Among those pictures were the faces of Ransahoff's father and his two brothers: Donald the eldest, and Michael the brother just older than he. He knew the location of each very well, for he often stood before them in thought—as a matter of fact, more often during the past six months.
He paused before each of them momentarily, then progressed to a picture hung only yesterday:the newest group of residents finishing their training. The fact that he was the scrawny, short, bushy headed guy with a large nose and thick glasses on the front row didn't dim the pride he felt over his accomplishment. He was now a damn good surgeon, and he felt it.
Maybe pride and self confidence, of being a polished surgeon, would overcome his self-consciousness over his physical attributes, or lack of them. He knew that hang up had been one reason for the secluded, anti-social life he had lived and had now pledged to himself to change.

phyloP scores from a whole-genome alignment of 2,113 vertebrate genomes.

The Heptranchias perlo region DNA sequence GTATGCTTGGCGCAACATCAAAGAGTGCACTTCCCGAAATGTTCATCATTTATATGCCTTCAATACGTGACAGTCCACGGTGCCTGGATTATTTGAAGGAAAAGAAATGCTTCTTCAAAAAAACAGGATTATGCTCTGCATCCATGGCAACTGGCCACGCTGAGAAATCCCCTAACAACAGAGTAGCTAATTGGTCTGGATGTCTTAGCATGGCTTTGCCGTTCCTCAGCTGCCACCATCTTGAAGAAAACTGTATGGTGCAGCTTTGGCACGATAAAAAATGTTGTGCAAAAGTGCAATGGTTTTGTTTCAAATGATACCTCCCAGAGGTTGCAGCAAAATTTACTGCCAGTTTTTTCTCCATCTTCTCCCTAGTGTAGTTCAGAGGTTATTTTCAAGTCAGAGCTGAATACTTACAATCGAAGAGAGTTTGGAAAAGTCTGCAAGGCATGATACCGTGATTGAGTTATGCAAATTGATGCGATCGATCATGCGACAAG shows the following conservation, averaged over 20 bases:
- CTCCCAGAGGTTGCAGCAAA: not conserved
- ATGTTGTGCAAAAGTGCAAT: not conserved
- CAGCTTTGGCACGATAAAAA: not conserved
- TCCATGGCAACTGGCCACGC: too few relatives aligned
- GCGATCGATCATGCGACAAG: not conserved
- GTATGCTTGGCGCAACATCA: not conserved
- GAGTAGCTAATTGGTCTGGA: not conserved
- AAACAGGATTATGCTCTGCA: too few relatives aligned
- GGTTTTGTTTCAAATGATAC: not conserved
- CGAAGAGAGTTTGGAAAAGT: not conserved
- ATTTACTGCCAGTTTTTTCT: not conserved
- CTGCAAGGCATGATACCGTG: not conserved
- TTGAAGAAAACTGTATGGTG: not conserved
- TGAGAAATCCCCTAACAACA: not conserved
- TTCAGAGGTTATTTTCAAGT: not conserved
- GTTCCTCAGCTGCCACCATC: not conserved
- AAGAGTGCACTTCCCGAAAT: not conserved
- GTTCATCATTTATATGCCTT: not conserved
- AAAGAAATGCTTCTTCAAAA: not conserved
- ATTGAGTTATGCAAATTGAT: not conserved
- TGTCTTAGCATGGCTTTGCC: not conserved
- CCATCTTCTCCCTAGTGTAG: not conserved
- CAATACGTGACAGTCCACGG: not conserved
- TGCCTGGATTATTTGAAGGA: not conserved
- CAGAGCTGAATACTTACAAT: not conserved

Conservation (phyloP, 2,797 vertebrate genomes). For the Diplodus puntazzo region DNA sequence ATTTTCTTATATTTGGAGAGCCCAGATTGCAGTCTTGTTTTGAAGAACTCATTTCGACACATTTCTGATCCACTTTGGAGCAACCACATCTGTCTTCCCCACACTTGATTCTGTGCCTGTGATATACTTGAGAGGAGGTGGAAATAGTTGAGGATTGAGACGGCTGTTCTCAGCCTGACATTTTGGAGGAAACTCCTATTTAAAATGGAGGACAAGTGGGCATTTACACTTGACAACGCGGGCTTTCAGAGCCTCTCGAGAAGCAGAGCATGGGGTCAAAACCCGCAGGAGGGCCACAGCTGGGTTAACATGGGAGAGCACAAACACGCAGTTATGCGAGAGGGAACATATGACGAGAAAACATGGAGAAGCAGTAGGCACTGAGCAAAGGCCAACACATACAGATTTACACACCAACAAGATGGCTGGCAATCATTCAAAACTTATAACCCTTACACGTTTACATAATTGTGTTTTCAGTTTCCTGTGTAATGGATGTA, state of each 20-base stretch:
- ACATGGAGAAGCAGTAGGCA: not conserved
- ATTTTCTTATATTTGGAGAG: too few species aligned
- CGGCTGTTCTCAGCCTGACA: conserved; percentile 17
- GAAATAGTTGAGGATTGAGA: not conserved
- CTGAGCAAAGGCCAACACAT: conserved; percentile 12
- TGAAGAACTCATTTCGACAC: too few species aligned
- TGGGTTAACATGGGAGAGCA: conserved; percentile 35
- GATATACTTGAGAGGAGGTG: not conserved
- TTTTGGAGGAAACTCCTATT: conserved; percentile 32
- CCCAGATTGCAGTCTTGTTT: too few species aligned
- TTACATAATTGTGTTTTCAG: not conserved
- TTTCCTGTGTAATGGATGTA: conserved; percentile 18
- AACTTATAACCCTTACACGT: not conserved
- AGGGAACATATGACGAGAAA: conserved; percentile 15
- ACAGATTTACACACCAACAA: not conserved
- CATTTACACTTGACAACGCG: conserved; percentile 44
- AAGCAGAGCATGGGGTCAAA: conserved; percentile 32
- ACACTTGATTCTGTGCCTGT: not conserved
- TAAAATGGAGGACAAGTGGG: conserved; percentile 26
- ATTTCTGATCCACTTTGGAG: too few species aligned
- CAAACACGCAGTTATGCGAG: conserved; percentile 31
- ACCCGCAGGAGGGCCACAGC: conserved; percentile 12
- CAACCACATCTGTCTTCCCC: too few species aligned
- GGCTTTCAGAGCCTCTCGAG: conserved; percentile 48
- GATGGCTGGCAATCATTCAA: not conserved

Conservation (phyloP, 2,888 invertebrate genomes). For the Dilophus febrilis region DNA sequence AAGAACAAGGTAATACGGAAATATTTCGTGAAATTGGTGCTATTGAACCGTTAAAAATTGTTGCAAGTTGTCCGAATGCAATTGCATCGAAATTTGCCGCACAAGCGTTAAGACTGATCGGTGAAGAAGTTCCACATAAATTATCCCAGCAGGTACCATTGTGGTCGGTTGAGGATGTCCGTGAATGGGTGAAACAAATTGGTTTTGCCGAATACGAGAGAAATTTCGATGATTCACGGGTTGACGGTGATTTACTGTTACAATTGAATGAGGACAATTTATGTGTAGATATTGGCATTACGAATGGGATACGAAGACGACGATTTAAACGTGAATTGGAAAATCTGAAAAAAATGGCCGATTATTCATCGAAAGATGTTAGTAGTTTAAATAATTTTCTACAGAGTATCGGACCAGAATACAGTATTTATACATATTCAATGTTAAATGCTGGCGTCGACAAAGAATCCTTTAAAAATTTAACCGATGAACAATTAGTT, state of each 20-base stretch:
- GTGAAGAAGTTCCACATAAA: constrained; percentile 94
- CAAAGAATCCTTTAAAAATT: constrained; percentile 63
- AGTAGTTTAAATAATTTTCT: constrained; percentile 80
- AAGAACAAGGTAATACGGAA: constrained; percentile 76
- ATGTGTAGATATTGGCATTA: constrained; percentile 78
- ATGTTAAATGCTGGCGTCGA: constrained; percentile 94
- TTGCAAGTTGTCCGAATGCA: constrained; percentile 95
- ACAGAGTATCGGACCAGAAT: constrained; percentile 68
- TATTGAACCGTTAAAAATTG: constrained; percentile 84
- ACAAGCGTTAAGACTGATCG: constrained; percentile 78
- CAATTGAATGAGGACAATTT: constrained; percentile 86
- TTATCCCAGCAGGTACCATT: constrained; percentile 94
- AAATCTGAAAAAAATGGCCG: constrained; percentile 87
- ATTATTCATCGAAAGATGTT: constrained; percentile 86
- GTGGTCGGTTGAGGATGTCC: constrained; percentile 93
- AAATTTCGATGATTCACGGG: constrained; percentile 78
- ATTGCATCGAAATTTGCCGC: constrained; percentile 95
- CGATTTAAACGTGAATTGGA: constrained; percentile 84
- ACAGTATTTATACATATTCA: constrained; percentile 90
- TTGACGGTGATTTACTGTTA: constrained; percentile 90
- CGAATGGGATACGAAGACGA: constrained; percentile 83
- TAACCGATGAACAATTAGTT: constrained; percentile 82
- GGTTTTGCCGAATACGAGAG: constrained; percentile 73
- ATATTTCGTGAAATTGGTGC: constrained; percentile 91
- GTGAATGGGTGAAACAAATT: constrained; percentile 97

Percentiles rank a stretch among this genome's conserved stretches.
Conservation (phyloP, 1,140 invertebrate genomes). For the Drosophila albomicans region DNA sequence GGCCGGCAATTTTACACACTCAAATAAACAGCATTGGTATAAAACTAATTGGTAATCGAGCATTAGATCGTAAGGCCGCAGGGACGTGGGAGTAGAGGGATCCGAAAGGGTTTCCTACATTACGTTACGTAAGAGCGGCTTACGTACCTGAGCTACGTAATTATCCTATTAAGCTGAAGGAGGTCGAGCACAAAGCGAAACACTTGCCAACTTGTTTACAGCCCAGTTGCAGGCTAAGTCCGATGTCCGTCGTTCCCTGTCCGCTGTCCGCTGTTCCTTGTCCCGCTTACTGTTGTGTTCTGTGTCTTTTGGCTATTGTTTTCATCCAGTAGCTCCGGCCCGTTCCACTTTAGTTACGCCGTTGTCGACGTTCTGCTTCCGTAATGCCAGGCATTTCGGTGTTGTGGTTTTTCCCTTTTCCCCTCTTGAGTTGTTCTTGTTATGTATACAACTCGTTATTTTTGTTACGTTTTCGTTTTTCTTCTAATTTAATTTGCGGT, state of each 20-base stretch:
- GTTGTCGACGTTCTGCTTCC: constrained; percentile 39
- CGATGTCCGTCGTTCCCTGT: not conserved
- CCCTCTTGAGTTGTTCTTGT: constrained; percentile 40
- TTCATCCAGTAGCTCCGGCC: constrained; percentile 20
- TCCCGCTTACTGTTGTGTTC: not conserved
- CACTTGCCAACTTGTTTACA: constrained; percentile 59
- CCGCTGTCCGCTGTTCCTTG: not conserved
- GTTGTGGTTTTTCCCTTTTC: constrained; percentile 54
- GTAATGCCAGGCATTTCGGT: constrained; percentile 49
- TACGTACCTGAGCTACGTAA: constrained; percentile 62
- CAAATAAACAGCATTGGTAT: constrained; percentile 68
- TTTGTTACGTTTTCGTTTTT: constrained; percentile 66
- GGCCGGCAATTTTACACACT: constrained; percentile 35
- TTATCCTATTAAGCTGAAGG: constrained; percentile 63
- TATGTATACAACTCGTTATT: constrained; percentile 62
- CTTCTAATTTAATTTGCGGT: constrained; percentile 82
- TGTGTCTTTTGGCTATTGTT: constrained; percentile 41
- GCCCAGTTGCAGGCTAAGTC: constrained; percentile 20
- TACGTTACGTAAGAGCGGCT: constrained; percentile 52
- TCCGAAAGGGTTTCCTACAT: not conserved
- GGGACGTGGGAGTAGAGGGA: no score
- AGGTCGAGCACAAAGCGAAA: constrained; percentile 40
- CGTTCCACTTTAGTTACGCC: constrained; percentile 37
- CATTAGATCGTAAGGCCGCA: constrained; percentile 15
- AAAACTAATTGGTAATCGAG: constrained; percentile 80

Ransahoff fingered a small gold honor medical society key (.AOA) in his pocket. It had been awarded to his brother Michael for scholastic achievement in medical school. Michael was brilliant; and his medical school grades reflected that. Ransahoff had earned one of his own, just like it; but during the past year he preferred carrying Michael's. It reminded him of what both Donald and Michael had preached to him through the years. They still preached it, for he could hear their voices saying: "Learn to love people. That's where happiness lies." Recalling their words now seemed to give him courage—to change his life and do what they said.